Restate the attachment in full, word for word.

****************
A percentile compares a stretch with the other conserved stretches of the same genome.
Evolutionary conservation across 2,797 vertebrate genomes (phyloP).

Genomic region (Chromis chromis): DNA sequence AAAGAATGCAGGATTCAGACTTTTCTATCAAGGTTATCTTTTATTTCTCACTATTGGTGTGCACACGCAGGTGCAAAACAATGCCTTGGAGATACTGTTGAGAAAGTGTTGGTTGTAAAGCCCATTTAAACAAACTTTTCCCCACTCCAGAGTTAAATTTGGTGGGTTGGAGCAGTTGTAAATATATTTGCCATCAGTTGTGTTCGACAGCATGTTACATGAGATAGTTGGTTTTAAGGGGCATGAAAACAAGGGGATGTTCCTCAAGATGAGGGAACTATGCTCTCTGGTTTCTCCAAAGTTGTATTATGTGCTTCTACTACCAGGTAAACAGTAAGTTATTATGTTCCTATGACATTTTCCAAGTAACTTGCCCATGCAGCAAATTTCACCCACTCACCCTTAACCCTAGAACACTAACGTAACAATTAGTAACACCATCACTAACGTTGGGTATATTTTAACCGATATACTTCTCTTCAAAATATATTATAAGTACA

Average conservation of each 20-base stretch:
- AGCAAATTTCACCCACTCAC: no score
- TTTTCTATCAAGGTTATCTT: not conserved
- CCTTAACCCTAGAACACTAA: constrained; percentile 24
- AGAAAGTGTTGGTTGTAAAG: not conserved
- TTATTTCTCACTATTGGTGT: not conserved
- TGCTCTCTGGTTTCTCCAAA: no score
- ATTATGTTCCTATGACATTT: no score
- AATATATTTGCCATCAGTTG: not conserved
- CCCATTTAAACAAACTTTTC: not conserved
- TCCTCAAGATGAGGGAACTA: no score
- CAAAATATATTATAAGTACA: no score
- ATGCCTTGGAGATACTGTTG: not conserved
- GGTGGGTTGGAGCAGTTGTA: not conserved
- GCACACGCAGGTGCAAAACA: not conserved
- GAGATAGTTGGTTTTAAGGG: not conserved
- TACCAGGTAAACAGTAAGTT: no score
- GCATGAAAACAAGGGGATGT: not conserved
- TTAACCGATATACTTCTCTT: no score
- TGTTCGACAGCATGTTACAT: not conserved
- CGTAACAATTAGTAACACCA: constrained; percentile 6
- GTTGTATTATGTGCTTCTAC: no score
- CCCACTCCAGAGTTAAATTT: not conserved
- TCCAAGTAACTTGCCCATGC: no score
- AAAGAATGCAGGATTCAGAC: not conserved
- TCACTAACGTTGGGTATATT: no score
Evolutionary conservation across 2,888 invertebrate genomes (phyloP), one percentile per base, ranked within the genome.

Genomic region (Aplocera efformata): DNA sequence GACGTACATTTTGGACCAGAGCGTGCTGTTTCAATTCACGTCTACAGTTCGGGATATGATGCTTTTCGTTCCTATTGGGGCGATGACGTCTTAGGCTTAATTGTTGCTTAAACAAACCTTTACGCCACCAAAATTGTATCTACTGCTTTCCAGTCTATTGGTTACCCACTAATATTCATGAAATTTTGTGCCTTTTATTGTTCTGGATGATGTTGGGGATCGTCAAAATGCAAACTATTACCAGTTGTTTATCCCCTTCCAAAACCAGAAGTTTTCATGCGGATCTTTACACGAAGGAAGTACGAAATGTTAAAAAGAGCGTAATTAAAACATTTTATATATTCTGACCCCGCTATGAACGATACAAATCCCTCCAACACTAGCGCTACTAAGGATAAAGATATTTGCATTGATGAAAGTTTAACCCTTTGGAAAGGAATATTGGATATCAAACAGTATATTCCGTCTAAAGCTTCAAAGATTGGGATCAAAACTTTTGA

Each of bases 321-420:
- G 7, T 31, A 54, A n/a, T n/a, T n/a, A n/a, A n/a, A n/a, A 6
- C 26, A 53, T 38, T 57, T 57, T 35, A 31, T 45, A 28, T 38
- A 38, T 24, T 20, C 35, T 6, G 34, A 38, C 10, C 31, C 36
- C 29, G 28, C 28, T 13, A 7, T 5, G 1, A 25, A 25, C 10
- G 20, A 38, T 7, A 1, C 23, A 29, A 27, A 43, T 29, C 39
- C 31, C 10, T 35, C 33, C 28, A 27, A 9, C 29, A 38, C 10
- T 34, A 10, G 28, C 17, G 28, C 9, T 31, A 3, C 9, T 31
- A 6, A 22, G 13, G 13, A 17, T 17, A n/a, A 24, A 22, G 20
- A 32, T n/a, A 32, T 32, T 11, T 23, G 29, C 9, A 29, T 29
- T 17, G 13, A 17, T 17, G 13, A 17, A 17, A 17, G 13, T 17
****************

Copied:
A percentile compares a stretch with the other conserved stretches of the same genome.
Evolutionary conservation across 2,797 vertebrate genomes (phyloP).

Genomic region (Chromis chromis): DNA sequence AAAGAATGCAGGATTCAGACTTTTCTATCAAGGTTATCTTTTATTTCTCACTATTGGTGTGCACACGCAGGTGCAAAACAATGCCTTGGAGATACTGTTGAGAAAGTGTTGGTTGTAAAGCCCATTTAAACAAACTTTTCCCCACTCCAGAGTTAAATTTGGTGGGTTGGAGCAGTTGTAAATATATTTGCCATCAGTTGTGTTCGACAGCATGTTACATGAGATAGTTGGTTTTAAGGGGCATGAAAACAAGGGGATGTTCCTCAAGATGAGGGAACTATGCTCTCTGGTTTCTCCAAAGTTGTATTATGTGCTTCTACTACCAGGTAAACAGTAAGTTATTATGTTCCTATGACATTTTCCAAGTAACTTGCCCATGCAGCAAATTTCACCCACTCACCCTTAACCCTAGAACACTAACGTAACAATTAGTAACACCATCACTAACGTTGGGTATATTTTAACCGATATACTTCTCTTCAAAATATATTATAAGTACA

Average conservation of each 20-base stretch:
- AGCAAATTTCACCCACTCAC: no score
- TTTTCTATCAAGGTTATCTT: not conserved
- CCTTAACCCTAGAACACTAA: constrained; percentile 24
- AGAAAGTGTTGGTTGTAAAG: not conserved
- TTATTTCTCACTATTGGTGT: not conserved
- TGCTCTCTGGTTTCTCCAAA: no score
- ATTATGTTCCTATGACATTT: no score
- AATATATTTGCCATCAGTTG: not conserved
- CCCATTTAAACAAACTTTTC: not conserved
- TCCTCAAGATGAGGGAACTA: no score
- CAAAATATATTATAAGTACA: no score
- ATGCCTTGGAGATACTGTTG: not conserved
- GGTGGGTTGGAGCAGTTGTA: not conserved
- GCACACGCAGGTGCAAAACA: not conserved
- GAGATAGTTGGTTTTAAGGG: not conserved
- TACCAGGTAAACAGTAAGTT: no score
- GCATGAAAACAAGGGGATGT: not conserved
- TTAACCGATATACTTCTCTT: no score
- TGTTCGACAGCATGTTACAT: not conserved
- CGTAACAATTAGTAACACCA: constrained; percentile 6
- GTTGTATTATGTGCTTCTAC: no score
- CCCACTCCAGAGTTAAATTT: not conserved
- TCCAAGTAACTTGCCCATGC: no score
- AAAGAATGCAGGATTCAGAC: not conserved
- TCACTAACGTTGGGTATATT: no score
Evolutionary conservation across 2,888 invertebrate genomes (phyloP), one percentile per base, ranked within the genome.

Genomic region (Aplocera efformata): DNA sequence GACGTACATTTTGGACCAGAGCGTGCTGTTTCAATTCACGTCTACAGTTCGGGATATGATGCTTTTCGTTCCTATTGGGGCGATGACGTCTTAGGCTTAATTGTTGCTTAAACAAACCTTTACGCCACCAAAATTGTATCTACTGCTTTCCAGTCTATTGGTTACCCACTAATATTCATGAAATTTTGTGCCTTTTATTGTTCTGGATGATGTTGGGGATCGTCAAAATGCAAACTATTACCAGTTGTTTATCCCCTTCCAAAACCAGAAGTTTTCATGCGGATCTTTACACGAAGGAAGTACGAAATGTTAAAAAGAGCGTAATTAAAACATTTTATATATTCTGACCCCGCTATGAACGATACAAATCCCTCCAACACTAGCGCTACTAAGGATAAAGATATTTGCATTGATGAAAGTTTAACCCTTTGGAAAGGAATATTGGATATCAAACAGTATATTCCGTCTAAAGCTTCAAAGATTGGGATCAAAACTTTTGA

Each of bases 321-420:
- G 7, T 31, A 54, A n/a, T n/a, T n/a, A n/a, A n/a, A n/a, A 6
- C 26, A 53, T 38, T 57, T 57, T 35, A 31, T 45, A 28, T 38
- A 38, T 24, T 20, C 35, T 6, G 34, A 38, C 10, C 31, C 36
- C 29, G 28, C 28, T 13, A 7, T 5, G 1, A 25, A 25, C 10
- G 20, A 38, T 7, A 1, C 23, A 29, A 27, A 43, T 29, C 39
- C 31, C 10, T 35, C 33, C 28, A 27, A 9, C 29, A 38, C 10
- T 34, A 10, G 28, C 17, G 28, C 9, T 31, A 3, C 9, T 31
- A 6, A 22, G 13, G 13, A 17, T 17, A n/a, A 24, A 22, G 20
- A 32, T n/a, A 32, T 32, T 11, T 23, G 29, C 9, A 29, T 29
- T 17, G 13, A 17, T 17, G 13, A 17, A 17, A 17, G 13, T 17